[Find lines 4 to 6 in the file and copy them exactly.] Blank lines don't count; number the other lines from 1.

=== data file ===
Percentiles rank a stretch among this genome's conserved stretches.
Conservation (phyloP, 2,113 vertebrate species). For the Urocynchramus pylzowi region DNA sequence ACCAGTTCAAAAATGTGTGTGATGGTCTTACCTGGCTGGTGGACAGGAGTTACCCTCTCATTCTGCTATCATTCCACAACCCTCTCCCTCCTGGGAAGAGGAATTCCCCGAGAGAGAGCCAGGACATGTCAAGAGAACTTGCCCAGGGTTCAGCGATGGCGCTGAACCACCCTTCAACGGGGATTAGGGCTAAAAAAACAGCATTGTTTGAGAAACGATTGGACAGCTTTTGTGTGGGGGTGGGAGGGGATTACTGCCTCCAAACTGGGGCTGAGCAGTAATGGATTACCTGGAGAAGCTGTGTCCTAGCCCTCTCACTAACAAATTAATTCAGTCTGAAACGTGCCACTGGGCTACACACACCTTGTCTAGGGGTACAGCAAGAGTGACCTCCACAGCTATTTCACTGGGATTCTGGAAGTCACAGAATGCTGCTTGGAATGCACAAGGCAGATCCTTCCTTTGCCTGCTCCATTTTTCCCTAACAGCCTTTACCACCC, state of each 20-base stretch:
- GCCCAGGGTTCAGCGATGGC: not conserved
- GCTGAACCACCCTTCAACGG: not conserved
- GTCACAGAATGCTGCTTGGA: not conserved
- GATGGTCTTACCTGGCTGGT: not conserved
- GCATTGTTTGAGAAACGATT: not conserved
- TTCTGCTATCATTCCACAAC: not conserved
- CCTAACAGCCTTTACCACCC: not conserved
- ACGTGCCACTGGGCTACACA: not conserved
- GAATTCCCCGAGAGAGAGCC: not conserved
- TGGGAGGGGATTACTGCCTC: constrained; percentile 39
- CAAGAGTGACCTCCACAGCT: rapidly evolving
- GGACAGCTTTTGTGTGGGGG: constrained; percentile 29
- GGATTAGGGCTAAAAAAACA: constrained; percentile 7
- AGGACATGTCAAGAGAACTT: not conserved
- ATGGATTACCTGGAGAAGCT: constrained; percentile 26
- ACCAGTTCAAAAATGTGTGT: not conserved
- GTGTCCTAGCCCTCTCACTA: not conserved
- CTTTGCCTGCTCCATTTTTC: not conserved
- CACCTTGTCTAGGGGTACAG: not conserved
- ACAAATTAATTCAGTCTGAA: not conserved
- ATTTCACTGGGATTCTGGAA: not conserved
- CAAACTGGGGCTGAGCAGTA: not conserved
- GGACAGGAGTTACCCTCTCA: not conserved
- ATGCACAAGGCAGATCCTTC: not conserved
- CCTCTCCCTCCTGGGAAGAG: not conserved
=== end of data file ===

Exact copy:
- GCTGAACCACCCTTCAACGG: not conserved
- GTCACAGAATGCTGCTTGGA: not conserved
- GATGGTCTTACCTGGCTGGT: not conserved